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September 11, 2012 3:46 pm

White House Rejects Netanyahu’s Request for Meeting on U.S. Trip

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President Obama (left) with Israeli Prime Minister Benjamin Netanyahu (right) at the White House. Photo: wiki commons.

The White House has informed the office of Israeli Prime Minister Benjamin Netanyahu that President Obama will not be able to meet with Netanyahu later this month when the Israeli leader travels to the United States for the United Nations General Assembly in New York.

According to an Israeli official who spoke with Reuters, Netanyahu’s office reached out to the White House for a meeting between the two leaders, but “the White House has got back to us and said it appears a meeting is not possible. It said that the president’s schedule will not permit that.”

An additional report from the Jerusalem Post states that Netanyahu offered to travel to Washington D.C. during his trip to the U.S., because President Obama will not be in New York during the prime minister’s time there, but the White House “didn’t think that would be possible” to meet.

This will mark the first time Obama and Netanyahu will not meet during a trip to the U.S. by the Israeli leader, since the president took office.

The news on Tuesday comes as officials in the United States and Israel engage in a public debate over setting deadlines for stopping Iran’s nuclear advances with force.  In Israel, where proximity to Iran is a major concern and military capabilities are believed to be less than that of the Americans, the government is in a hurry to stop Iran’s nuclear work.  While President Obama has stated he will not allow Iran to develop a nuclear weapon, the U.S. stopped short of bending to Israeli requests that “red lines” be drawn for Iran as they continue to develop a more advanced nuclear program.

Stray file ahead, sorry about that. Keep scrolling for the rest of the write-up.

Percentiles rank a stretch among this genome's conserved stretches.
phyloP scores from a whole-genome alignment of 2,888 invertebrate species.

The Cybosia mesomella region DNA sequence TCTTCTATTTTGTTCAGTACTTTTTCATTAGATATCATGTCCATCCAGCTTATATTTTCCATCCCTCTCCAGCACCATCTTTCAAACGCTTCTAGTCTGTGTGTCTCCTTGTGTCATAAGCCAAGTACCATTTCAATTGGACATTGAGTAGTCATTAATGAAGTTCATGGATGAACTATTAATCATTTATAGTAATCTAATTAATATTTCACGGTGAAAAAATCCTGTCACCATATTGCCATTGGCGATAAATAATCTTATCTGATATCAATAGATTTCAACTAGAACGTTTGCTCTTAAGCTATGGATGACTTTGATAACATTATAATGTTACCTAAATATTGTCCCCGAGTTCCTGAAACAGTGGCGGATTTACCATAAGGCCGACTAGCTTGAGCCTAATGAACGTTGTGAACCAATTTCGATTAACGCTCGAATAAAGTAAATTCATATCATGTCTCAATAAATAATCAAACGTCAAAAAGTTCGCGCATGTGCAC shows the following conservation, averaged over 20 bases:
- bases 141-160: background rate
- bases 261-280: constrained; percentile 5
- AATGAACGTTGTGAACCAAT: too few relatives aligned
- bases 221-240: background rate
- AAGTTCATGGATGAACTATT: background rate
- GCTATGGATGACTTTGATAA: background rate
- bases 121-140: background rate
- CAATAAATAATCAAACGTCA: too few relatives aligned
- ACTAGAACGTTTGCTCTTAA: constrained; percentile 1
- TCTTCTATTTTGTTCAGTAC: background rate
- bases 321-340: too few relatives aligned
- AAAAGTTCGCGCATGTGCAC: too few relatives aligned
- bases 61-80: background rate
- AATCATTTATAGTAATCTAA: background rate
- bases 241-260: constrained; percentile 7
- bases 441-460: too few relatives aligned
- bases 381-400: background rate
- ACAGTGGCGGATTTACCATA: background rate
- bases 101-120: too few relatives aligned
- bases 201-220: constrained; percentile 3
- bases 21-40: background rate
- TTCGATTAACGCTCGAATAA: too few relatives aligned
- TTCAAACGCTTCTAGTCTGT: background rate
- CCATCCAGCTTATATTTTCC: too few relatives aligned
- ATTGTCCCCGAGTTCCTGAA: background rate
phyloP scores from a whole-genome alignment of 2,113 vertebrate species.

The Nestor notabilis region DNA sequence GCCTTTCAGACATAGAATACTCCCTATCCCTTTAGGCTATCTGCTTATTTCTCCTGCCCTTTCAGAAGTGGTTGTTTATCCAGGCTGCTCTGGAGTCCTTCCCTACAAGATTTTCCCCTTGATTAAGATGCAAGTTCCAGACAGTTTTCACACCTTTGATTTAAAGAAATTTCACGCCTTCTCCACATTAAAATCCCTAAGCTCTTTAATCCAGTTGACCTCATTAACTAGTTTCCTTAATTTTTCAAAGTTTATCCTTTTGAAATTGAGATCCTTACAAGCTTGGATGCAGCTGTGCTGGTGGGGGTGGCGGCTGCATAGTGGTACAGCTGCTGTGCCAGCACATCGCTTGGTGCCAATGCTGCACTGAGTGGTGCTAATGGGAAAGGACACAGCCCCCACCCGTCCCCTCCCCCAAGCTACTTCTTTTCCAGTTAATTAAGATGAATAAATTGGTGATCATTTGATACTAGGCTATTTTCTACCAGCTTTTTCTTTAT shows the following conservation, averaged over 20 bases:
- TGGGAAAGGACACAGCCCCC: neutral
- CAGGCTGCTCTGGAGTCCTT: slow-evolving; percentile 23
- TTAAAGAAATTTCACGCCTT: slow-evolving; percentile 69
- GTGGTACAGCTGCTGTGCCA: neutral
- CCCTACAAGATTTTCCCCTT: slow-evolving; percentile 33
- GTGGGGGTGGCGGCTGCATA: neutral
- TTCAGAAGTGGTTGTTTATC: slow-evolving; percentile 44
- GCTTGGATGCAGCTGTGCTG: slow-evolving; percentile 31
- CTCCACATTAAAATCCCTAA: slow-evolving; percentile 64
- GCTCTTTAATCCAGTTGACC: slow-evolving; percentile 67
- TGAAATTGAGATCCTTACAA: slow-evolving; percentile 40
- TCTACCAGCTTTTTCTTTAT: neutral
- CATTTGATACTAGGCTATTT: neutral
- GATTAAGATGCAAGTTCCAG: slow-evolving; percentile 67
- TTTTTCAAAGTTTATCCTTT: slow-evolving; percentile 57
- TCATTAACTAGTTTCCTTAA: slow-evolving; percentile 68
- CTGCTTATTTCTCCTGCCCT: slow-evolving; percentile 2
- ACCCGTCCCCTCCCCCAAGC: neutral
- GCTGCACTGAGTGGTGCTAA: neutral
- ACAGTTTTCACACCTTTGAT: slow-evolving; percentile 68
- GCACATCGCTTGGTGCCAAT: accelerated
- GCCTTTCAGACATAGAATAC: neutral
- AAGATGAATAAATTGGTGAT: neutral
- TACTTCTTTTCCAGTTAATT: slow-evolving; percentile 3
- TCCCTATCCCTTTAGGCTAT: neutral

“We’re not setting deadlines,” Secretary of State Clinton told Bloomberg Radio earlier this week. “We’re watching very carefully about what they do, because it’s always been more about their actions and their words.”

Netanyahu responded sharply on Tuesday morning, telling “the international community” – which seemed to be a thinly veiled reference to the United States – that Israel should not be told what to do regarding the Iranian threat, if red lines are not going to be given.

“The world tells Israel to wait, and that there is still time,” he said.  “And I say wait for what? Wait until when? Those in the international community who refuse to put deadlines in front of Iran do not have the moral right to put a red light before Israel.”

Following Netanayhu’s comments, U.S. Defense Secretary Leon Panetta told CBS that if Iran made a decision to complete a nuclear weapon, American officials would have “a little more than a year” to stop it from happening.

“It’s roughly about a year right now. A little more than a year. And so … we think we will have the opportunity once we know that they’ve made that decision, take the action necessary to stop (Iran),” Panetta said.

On Tuesday night, Panetta’s Israeli counterpart said that despite the differences between Washington and Jerusalem, the two countries maintain a strong relationship, with a common set of values.

“Do not forget that the U.S. is Israel’s main ally. We have intimate relations in the intelligence field, and the U.S. is Israel’s most important supporter in the security field,” Barak said. “The foundation of this relationship is a long standing friendship and shared values between Israel and the American people.”

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